Craigslist gives hope to homeless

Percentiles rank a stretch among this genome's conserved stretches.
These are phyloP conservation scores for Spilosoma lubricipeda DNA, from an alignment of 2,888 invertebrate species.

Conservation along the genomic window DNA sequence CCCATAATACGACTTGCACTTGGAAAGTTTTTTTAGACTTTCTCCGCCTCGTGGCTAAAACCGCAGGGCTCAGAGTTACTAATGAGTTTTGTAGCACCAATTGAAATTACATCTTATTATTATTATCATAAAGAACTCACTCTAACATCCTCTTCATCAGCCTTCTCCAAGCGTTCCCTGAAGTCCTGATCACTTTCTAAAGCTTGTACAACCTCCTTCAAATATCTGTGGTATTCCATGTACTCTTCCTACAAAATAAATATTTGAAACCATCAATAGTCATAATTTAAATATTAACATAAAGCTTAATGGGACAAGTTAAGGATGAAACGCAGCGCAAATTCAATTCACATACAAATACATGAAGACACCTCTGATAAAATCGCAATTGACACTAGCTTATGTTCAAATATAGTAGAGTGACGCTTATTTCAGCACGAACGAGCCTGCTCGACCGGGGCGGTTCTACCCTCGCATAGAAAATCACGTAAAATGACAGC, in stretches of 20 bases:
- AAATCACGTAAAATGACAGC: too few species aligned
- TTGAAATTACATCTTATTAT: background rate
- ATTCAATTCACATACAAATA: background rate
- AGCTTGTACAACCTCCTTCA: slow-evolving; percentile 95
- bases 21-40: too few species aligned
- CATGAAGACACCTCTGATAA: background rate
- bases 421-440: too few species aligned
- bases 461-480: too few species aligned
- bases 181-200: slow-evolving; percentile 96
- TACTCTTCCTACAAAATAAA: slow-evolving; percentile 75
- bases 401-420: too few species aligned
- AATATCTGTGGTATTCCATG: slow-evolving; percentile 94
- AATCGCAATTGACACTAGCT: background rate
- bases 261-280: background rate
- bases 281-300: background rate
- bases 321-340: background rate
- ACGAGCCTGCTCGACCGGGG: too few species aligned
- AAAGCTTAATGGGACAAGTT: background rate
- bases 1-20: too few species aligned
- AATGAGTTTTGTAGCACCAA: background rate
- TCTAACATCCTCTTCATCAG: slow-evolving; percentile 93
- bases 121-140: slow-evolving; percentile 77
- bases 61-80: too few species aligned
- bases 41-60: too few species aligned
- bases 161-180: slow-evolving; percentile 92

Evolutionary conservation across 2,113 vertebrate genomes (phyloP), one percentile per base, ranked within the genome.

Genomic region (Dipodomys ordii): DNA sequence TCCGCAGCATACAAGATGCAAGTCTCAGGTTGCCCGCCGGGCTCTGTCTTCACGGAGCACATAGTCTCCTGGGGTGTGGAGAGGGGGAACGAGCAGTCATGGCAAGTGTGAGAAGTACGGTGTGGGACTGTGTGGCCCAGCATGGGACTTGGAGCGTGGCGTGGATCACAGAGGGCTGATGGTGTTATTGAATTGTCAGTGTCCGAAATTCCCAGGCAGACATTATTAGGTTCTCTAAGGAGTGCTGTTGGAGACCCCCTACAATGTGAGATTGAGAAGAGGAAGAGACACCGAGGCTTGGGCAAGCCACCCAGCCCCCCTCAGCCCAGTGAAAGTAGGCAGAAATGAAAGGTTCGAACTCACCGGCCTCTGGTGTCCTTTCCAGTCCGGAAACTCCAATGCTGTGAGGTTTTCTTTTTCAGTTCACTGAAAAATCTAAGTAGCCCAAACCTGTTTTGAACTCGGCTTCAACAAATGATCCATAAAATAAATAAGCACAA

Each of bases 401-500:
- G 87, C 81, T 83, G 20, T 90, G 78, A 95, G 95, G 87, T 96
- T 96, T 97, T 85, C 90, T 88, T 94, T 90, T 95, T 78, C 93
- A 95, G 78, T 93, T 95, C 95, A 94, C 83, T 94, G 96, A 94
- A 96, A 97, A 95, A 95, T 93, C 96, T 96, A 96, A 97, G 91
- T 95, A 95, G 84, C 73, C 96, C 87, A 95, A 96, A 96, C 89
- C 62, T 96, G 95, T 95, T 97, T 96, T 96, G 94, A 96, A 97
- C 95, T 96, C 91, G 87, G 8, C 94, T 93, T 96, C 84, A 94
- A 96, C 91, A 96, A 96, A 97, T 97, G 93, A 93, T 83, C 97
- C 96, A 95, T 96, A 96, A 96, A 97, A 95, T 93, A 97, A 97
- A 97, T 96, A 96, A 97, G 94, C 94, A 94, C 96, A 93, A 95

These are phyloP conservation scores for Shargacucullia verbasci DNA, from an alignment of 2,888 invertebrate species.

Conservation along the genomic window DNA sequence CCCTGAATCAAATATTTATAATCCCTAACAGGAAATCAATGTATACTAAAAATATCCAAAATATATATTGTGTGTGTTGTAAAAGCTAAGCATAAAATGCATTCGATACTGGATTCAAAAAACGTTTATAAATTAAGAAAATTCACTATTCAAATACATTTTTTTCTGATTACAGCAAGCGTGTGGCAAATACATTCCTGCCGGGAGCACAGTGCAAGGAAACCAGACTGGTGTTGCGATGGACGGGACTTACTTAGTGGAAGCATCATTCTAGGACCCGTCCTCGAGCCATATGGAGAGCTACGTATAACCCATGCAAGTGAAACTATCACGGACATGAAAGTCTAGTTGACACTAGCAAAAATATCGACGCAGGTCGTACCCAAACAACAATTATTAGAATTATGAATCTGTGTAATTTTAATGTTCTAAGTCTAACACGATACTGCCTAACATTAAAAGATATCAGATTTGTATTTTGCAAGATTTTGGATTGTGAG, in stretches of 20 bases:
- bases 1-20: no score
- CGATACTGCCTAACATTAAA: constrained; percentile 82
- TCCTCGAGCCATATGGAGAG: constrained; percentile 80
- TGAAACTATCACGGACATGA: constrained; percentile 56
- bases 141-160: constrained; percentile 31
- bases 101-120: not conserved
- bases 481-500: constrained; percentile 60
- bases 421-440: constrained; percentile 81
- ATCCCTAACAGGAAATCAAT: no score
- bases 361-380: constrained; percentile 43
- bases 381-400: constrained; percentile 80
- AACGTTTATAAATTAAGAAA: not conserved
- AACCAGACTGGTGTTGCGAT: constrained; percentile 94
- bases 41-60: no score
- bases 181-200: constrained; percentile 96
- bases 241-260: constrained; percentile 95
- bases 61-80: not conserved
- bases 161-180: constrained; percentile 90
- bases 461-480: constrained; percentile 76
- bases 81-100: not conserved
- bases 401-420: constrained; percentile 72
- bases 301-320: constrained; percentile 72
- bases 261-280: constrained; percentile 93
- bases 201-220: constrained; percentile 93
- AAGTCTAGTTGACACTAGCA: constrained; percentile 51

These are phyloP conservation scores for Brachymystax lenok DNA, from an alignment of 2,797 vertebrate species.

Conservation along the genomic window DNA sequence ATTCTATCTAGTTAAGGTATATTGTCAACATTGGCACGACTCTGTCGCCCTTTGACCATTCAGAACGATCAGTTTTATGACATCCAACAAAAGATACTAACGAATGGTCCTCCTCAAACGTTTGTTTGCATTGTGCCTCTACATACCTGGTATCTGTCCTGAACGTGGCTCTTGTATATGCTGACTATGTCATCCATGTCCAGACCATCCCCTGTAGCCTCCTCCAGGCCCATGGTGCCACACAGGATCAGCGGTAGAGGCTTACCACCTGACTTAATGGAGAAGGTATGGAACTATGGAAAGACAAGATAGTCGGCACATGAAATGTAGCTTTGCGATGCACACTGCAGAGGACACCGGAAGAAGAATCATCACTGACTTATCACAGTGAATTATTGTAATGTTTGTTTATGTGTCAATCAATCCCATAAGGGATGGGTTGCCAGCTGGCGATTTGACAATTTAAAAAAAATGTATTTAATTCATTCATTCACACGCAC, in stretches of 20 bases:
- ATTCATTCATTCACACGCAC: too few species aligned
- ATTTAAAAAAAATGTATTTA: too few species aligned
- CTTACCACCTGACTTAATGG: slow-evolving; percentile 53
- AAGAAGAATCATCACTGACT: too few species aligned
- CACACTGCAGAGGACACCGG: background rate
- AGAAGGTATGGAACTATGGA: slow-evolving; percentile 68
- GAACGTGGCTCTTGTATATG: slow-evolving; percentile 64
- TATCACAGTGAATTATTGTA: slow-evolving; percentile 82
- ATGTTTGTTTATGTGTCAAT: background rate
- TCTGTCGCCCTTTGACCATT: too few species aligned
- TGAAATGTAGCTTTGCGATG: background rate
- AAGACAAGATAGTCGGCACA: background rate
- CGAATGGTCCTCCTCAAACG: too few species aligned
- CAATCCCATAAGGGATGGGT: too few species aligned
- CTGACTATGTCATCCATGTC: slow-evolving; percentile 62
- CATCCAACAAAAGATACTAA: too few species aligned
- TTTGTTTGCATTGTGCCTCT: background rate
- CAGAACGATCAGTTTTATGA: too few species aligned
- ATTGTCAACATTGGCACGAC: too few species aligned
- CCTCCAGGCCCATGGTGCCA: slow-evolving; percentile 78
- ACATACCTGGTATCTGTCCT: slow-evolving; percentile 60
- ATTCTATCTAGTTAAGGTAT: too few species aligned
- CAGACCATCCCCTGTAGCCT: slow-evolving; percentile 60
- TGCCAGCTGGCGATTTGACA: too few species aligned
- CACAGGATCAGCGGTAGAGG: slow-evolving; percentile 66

What do you and the man with the “Will Work for Food” sign have in common?  Chances are you’re both spending time online.  It appears the Internet has replaced the shopping cart as the “must have” accessory of beggars all over.  Just ask Kevin Boudreau, former MIT frat house cook, who has recently posted ads on Craigslist asking for donations in the form of camping gear to see him through the rough winter season ahead.  Boudreau is just one member of the recent influx of Internet panhandlers. This clever move allows destitute individuals to beg in a less conventional way, with the potential to reach many more people. People can log on from local shelters and quickly create an ad on Craigslist or make their own webpage — they even exchange ideas and information with each other via online forums.I view the “wiring” of the cyber beggars as a positive move toward cleaning up the streets and providing opportunities for people that are truly in need. With basic Internet skills, individuals are more equipped to search for jobs on a multitude of employment websites.  Of course, as with everything, there are the naysayers.  I was surprised to see a large number of comments denouncing this new brand of “cyber begging” in response to The Boston Globe’s article profiling Boudreau’s pursuit of camping equipment.  Most of the negative comments were along the lines of: “Wouldn’t their time and ingenuity be better spent looking for an actual job, rather than a handout?”My response is this: I don’t believe the two pursuits to be mutually exclusive.  In fact, I believe that replacing street corner petitioning with online ads frees up more time for the job search. Time that used to be spent holding a cardboard sign on the sidewalk can now be used searching for employment in a more time-efficient manner.That’s the beautiful thing about online ads — once they are created they survive on their own with little maintenance required. Also, there is a negative view in society as a whole toward those looking for a handout or a hand up. This is something that I have never really understood — nobody goes through life without receiving help at some point.  Just because not having a place to live makes people on the streets more vocal in their pursuit of help doesn’t mean they are a blemish on society.  Their creativity in seeking the World Wide Web as route to a better life should be applauded, not scorned.  I just hope that Boudreau joins Facebook because I’d love to be his friend.